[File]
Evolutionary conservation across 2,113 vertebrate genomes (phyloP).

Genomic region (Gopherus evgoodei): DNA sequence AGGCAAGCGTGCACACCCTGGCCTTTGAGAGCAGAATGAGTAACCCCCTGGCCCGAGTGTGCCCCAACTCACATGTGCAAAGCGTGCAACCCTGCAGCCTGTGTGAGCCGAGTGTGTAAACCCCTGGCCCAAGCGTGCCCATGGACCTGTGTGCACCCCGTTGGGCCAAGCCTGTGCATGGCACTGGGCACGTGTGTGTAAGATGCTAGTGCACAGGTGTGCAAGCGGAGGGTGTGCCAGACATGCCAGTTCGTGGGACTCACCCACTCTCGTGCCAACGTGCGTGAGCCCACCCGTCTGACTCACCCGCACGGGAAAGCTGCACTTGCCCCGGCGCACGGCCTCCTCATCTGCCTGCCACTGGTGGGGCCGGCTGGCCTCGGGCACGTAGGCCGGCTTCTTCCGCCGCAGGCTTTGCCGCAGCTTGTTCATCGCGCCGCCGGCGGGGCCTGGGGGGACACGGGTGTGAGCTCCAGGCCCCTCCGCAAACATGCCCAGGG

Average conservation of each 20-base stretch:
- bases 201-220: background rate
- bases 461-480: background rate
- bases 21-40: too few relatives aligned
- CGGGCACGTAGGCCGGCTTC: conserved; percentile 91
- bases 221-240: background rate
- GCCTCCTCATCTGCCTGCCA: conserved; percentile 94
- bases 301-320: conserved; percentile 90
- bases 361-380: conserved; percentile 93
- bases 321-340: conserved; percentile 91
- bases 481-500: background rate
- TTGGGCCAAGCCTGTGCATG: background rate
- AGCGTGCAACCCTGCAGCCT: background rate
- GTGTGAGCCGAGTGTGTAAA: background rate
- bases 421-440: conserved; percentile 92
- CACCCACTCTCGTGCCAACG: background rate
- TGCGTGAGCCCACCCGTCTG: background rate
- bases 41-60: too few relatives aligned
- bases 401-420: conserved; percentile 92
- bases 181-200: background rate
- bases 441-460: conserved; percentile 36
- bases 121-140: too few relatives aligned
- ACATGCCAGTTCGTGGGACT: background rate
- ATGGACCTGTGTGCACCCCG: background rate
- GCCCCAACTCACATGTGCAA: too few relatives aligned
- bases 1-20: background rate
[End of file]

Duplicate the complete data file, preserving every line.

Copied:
Evolutionary conservation across 2,113 vertebrate genomes (phyloP).

Genomic region (Gopherus evgoodei): DNA sequence AGGCAAGCGTGCACACCCTGGCCTTTGAGAGCAGAATGAGTAACCCCCTGGCCCGAGTGTGCCCCAACTCACATGTGCAAAGCGTGCAACCCTGCAGCCTGTGTGAGCCGAGTGTGTAAACCCCTGGCCCAAGCGTGCCCATGGACCTGTGTGCACCCCGTTGGGCCAAGCCTGTGCATGGCACTGGGCACGTGTGTGTAAGATGCTAGTGCACAGGTGTGCAAGCGGAGGGTGTGCCAGACATGCCAGTTCGTGGGACTCACCCACTCTCGTGCCAACGTGCGTGAGCCCACCCGTCTGACTCACCCGCACGGGAAAGCTGCACTTGCCCCGGCGCACGGCCTCCTCATCTGCCTGCCACTGGTGGGGCCGGCTGGCCTCGGGCACGTAGGCCGGCTTCTTCCGCCGCAGGCTTTGCCGCAGCTTGTTCATCGCGCCGCCGGCGGGGCCTGGGGGGACACGGGTGTGAGCTCCAGGCCCCTCCGCAAACATGCCCAGGG

Average conservation of each 20-base stretch:
- bases 201-220: background rate
- bases 461-480: background rate
- bases 21-40: too few relatives aligned
- CGGGCACGTAGGCCGGCTTC: conserved; percentile 91
- bases 221-240: background rate
- GCCTCCTCATCTGCCTGCCA: conserved; percentile 94
- bases 301-320: conserved; percentile 90
- bases 361-380: conserved; percentile 93
- bases 321-340: conserved; percentile 91
- bases 481-500: background rate
- TTGGGCCAAGCCTGTGCATG: background rate
- AGCGTGCAACCCTGCAGCCT: background rate
- GTGTGAGCCGAGTGTGTAAA: background rate
- bases 421-440: conserved; percentile 92
- CACCCACTCTCGTGCCAACG: background rate
- TGCGTGAGCCCACCCGTCTG: background rate
- bases 41-60: too few relatives aligned
- bases 401-420: conserved; percentile 92
- bases 181-200: background rate
- bases 441-460: conserved; percentile 36
- bases 121-140: too few relatives aligned
- ACATGCCAGTTCGTGGGACT: background rate
- ATGGACCTGTGTGCACCCCG: background rate
- GCCCCAACTCACATGTGCAA: too few relatives aligned
- bases 1-20: background rate